Paul Sawers was a reporter with The Next Web in various roles from May 2011 to November 2014. Follow Paul on Twitter: @psawers or check h Paul Sawers was a reporter with The Next Web in various roles from May 2011 to November 2014. Follow Paul on Twitter: @psawers or check him out on Google+.
A new Deloitte study has analyzed the impact of Facebook Pages used by businesses, and it suggests that the social network has supported 35,200 jobs and contributed £2.2bn to the UK’s GDP, and £12.7bn across the whole EU.
At the DLD Conference in Munich today, Facebook’s Chief Operating Officer Sheryl Sandberg said that “Facebook is about a lot more than sharing pictures or keeping up with friends; increasingly social media means growth and jobs.” Whilst Sandberg said that social media is “a bright spot in challenging times,” she added:
“Growth won’t happen on its own. We need to make sure that we invest in the right education, training, technology and networks so that social media can continue to drive innovation and economic growth.”
Sandberg went on to say that the so-called ‘App economy’ – applications built on top of the Facebook platform – alone is worth £467m to the UK, generating 7,500 jobs. She outlined the role that social media can play in small-to-medium sized businesses, and Facebook is now clearly ramping up its efforts to position itself as a serious advertising platform for business, as it prepares to IPO some time this year.
To help push itself as a platform for SMEs, Sandberg announced up to €5million, or £4.2 million, worth of ad credits for EU firms. The Europe-focused Ad Boost programme aims to reach some 50,000 small businesses across the UK, France, Germany, Spain and Italy, and will offer firms the chance to claim up to €100, over £80, of ad credits. So in effect, the programme is designed to act as a carrot-on-a-stick for companies that have yet to advertise on Facebook, and perhaps tempt them away from existing online ad programmes with the likes of Google.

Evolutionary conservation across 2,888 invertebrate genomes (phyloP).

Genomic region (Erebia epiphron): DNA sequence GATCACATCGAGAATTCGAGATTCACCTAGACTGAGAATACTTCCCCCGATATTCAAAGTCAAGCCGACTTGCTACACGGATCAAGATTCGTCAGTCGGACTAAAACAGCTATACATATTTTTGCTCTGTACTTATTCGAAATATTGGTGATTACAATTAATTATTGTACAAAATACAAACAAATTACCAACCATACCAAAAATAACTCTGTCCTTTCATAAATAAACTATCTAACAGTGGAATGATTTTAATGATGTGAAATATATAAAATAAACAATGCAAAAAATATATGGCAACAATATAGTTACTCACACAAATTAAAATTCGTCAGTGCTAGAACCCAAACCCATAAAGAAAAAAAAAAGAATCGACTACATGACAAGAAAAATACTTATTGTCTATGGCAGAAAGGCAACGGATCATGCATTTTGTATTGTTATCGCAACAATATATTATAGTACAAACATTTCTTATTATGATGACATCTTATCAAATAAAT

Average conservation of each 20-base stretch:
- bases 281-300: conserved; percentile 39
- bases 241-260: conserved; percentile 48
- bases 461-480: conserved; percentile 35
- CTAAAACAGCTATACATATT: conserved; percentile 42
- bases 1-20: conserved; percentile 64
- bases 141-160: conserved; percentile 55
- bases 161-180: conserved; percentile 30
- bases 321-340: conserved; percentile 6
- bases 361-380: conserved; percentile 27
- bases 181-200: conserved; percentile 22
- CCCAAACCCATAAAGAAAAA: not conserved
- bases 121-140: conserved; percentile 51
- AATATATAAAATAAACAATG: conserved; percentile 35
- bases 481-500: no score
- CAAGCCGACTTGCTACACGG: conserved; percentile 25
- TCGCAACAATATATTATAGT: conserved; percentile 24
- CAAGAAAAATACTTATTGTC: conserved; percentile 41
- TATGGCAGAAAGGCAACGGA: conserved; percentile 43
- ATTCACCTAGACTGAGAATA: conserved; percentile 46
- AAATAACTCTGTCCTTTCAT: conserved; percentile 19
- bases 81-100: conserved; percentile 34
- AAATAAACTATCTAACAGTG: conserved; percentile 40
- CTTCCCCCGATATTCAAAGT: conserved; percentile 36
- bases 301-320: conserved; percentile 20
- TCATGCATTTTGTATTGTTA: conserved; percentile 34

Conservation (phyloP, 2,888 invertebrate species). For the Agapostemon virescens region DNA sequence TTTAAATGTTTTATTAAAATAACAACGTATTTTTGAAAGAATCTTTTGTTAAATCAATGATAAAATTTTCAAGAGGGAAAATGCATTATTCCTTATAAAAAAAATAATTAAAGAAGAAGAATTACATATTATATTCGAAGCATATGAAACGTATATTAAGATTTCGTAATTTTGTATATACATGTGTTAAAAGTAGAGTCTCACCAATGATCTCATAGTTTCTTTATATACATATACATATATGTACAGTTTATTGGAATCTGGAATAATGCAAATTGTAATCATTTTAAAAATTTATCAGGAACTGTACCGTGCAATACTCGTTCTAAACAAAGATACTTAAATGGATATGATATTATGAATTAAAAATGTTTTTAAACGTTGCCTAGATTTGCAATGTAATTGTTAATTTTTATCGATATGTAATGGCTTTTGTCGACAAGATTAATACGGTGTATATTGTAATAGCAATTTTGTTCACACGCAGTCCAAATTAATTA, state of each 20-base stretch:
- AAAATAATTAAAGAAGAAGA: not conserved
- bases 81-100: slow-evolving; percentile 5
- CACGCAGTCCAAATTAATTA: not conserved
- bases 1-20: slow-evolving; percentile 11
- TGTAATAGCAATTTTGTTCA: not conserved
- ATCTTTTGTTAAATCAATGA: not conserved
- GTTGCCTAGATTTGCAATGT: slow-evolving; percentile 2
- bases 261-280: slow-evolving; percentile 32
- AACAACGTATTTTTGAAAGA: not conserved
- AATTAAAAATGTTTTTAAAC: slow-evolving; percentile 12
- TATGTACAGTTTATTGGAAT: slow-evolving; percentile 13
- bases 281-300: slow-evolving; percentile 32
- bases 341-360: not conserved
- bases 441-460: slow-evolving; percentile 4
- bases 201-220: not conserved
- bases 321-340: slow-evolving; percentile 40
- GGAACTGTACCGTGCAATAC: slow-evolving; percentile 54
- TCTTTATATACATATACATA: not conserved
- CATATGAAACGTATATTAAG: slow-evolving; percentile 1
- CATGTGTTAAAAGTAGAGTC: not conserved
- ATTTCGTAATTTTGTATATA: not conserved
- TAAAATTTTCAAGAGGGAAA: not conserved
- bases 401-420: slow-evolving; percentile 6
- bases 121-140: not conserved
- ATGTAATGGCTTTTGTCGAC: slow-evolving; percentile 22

To help small businesses participate in the Ad Boost programme, Facebook has also announced a series of ‘Facebook for Business’ roadshows to be held across the UK over the next six months. Run in conjunction with the British Chambers of Commerce, each event will be geared towards helping small businesses build and maintain a Facebook Page and master Facebook advertising.
Facebook also announced a partnership with Enterprise Nation to support small businesses in UK, for the development and delivery of e-book toolkits to help small firms and startups build their Facebook presence. It also signed up to the Next Gen Skills campaign to help young people gain the right skills to join and lead the UK’s digital, creative and hi-tech industries.
“We need to make sure that we invest in the right education, training, technology and networks so that social media can continue to drive innovation and economic growth,” added Sandberg.
The Next Web has been following all the key events from DLD this week, with the likes of Wikipedia’s Jimmy Wales and eBay CEO John Donahoe taking to the stage to face questions earlier today.
As for Facebook, well, we can expect to see some more big moves from the social network in the business sphere in the year ahead, with its reported $100bn IPO rumored to be taking place in late May.
Meanwhile, check out this ‘The Value of Facebook’ infographic for a full breakdown of its worth in Europe:
Get the TNW newsletter
Get the most important tech news in your inbox each week.